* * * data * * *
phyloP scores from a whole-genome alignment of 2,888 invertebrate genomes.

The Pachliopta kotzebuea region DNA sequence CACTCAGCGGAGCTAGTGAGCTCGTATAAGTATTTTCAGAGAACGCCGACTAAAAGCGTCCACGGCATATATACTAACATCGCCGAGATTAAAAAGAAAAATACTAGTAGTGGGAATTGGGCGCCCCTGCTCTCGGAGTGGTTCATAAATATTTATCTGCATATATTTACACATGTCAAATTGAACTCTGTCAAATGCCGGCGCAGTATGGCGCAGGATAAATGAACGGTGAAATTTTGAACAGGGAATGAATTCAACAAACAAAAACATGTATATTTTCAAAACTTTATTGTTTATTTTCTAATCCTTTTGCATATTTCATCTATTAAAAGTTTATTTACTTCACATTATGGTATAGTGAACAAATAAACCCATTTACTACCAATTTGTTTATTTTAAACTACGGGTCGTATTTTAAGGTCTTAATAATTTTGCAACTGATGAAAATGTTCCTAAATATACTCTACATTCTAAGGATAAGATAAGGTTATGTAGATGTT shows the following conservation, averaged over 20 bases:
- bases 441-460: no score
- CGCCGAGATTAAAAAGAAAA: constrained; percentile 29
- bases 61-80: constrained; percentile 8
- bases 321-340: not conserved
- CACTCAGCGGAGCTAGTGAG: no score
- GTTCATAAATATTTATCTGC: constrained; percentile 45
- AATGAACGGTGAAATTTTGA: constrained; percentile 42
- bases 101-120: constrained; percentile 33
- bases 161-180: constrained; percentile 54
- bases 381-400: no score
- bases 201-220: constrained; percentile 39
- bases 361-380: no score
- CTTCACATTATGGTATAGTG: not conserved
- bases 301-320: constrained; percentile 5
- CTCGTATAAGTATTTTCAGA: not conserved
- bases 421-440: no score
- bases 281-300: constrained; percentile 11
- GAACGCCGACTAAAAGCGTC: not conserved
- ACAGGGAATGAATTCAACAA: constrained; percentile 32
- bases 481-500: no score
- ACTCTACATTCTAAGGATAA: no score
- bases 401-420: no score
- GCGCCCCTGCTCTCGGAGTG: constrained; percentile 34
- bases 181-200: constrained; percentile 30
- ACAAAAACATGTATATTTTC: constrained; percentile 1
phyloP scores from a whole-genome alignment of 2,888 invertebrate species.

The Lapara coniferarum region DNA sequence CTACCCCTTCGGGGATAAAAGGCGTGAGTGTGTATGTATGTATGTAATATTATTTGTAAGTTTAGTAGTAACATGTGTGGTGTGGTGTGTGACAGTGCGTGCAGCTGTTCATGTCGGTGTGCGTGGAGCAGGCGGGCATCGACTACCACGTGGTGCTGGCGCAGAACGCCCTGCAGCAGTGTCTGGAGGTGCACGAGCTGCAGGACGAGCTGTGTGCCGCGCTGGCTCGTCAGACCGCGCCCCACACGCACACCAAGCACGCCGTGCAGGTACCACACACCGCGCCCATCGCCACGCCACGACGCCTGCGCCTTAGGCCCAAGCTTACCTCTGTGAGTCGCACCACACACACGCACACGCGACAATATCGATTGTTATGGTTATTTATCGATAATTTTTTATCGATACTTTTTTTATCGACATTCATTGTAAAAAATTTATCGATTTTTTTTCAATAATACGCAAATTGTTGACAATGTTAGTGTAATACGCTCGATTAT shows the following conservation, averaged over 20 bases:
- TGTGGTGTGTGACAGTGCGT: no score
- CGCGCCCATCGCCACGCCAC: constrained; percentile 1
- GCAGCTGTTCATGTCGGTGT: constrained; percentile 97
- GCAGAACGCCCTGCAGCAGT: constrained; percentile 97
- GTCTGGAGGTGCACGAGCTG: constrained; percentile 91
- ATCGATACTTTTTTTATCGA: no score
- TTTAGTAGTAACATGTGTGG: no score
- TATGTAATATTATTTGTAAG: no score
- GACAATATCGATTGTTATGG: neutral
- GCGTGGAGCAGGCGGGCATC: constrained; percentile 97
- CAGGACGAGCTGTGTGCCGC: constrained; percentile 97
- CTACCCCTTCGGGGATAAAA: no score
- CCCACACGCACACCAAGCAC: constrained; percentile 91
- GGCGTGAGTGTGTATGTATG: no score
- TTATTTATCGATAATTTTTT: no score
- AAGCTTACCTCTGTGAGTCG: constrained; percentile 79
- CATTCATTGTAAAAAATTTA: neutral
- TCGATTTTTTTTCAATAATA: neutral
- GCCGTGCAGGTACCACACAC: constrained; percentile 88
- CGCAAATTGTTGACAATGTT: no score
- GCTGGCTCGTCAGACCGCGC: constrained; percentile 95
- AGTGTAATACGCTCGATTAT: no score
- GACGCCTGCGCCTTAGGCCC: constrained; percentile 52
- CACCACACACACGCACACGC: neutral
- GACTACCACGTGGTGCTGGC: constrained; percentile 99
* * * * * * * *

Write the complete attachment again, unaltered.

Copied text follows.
phyloP scores from a whole-genome alignment of 2,888 invertebrate genomes.

The Pachliopta kotzebuea region DNA sequence CACTCAGCGGAGCTAGTGAGCTCGTATAAGTATTTTCAGAGAACGCCGACTAAAAGCGTCCACGGCATATATACTAACATCGCCGAGATTAAAAAGAAAAATACTAGTAGTGGGAATTGGGCGCCCCTGCTCTCGGAGTGGTTCATAAATATTTATCTGCATATATTTACACATGTCAAATTGAACTCTGTCAAATGCCGGCGCAGTATGGCGCAGGATAAATGAACGGTGAAATTTTGAACAGGGAATGAATTCAACAAACAAAAACATGTATATTTTCAAAACTTTATTGTTTATTTTCTAATCCTTTTGCATATTTCATCTATTAAAAGTTTATTTACTTCACATTATGGTATAGTGAACAAATAAACCCATTTACTACCAATTTGTTTATTTTAAACTACGGGTCGTATTTTAAGGTCTTAATAATTTTGCAACTGATGAAAATGTTCCTAAATATACTCTACATTCTAAGGATAAGATAAGGTTATGTAGATGTT shows the following conservation, averaged over 20 bases:
- bases 441-460: no score
- CGCCGAGATTAAAAAGAAAA: constrained; percentile 29
- bases 61-80: constrained; percentile 8
- bases 321-340: not conserved
- CACTCAGCGGAGCTAGTGAG: no score
- GTTCATAAATATTTATCTGC: constrained; percentile 45
- AATGAACGGTGAAATTTTGA: constrained; percentile 42
- bases 101-120: constrained; percentile 33
- bases 161-180: constrained; percentile 54
- bases 381-400: no score
- bases 201-220: constrained; percentile 39
- bases 361-380: no score
- CTTCACATTATGGTATAGTG: not conserved
- bases 301-320: constrained; percentile 5
- CTCGTATAAGTATTTTCAGA: not conserved
- bases 421-440: no score
- bases 281-300: constrained; percentile 11
- GAACGCCGACTAAAAGCGTC: not conserved
- ACAGGGAATGAATTCAACAA: constrained; percentile 32
- bases 481-500: no score
- ACTCTACATTCTAAGGATAA: no score
- bases 401-420: no score
- GCGCCCCTGCTCTCGGAGTG: constrained; percentile 34
- bases 181-200: constrained; percentile 30
- ACAAAAACATGTATATTTTC: constrained; percentile 1
phyloP scores from a whole-genome alignment of 2,888 invertebrate species.

The Lapara coniferarum region DNA sequence CTACCCCTTCGGGGATAAAAGGCGTGAGTGTGTATGTATGTATGTAATATTATTTGTAAGTTTAGTAGTAACATGTGTGGTGTGGTGTGTGACAGTGCGTGCAGCTGTTCATGTCGGTGTGCGTGGAGCAGGCGGGCATCGACTACCACGTGGTGCTGGCGCAGAACGCCCTGCAGCAGTGTCTGGAGGTGCACGAGCTGCAGGACGAGCTGTGTGCCGCGCTGGCTCGTCAGACCGCGCCCCACACGCACACCAAGCACGCCGTGCAGGTACCACACACCGCGCCCATCGCCACGCCACGACGCCTGCGCCTTAGGCCCAAGCTTACCTCTGTGAGTCGCACCACACACACGCACACGCGACAATATCGATTGTTATGGTTATTTATCGATAATTTTTTATCGATACTTTTTTTATCGACATTCATTGTAAAAAATTTATCGATTTTTTTTCAATAATACGCAAATTGTTGACAATGTTAGTGTAATACGCTCGATTAT shows the following conservation, averaged over 20 bases:
- TGTGGTGTGTGACAGTGCGT: no score
- CGCGCCCATCGCCACGCCAC: constrained; percentile 1
- GCAGCTGTTCATGTCGGTGT: constrained; percentile 97
- GCAGAACGCCCTGCAGCAGT: constrained; percentile 97
- GTCTGGAGGTGCACGAGCTG: constrained; percentile 91
- ATCGATACTTTTTTTATCGA: no score
- TTTAGTAGTAACATGTGTGG: no score
- TATGTAATATTATTTGTAAG: no score
- GACAATATCGATTGTTATGG: neutral
- GCGTGGAGCAGGCGGGCATC: constrained; percentile 97
- CAGGACGAGCTGTGTGCCGC: constrained; percentile 97
- CTACCCCTTCGGGGATAAAA: no score
- CCCACACGCACACCAAGCAC: constrained; percentile 91
- GGCGTGAGTGTGTATGTATG: no score
- TTATTTATCGATAATTTTTT: no score
- AAGCTTACCTCTGTGAGTCG: constrained; percentile 79
- CATTCATTGTAAAAAATTTA: neutral
- TCGATTTTTTTTCAATAATA: neutral
- GCCGTGCAGGTACCACACAC: constrained; percentile 88
- CGCAAATTGTTGACAATGTT: no score
- GCTGGCTCGTCAGACCGCGC: constrained; percentile 95
- AGTGTAATACGCTCGATTAT: no score
- GACGCCTGCGCCTTAGGCCC: constrained; percentile 52
- CACCACACACACGCACACGC: neutral
- GACTACCACGTGGTGCTGGC: constrained; percentile 99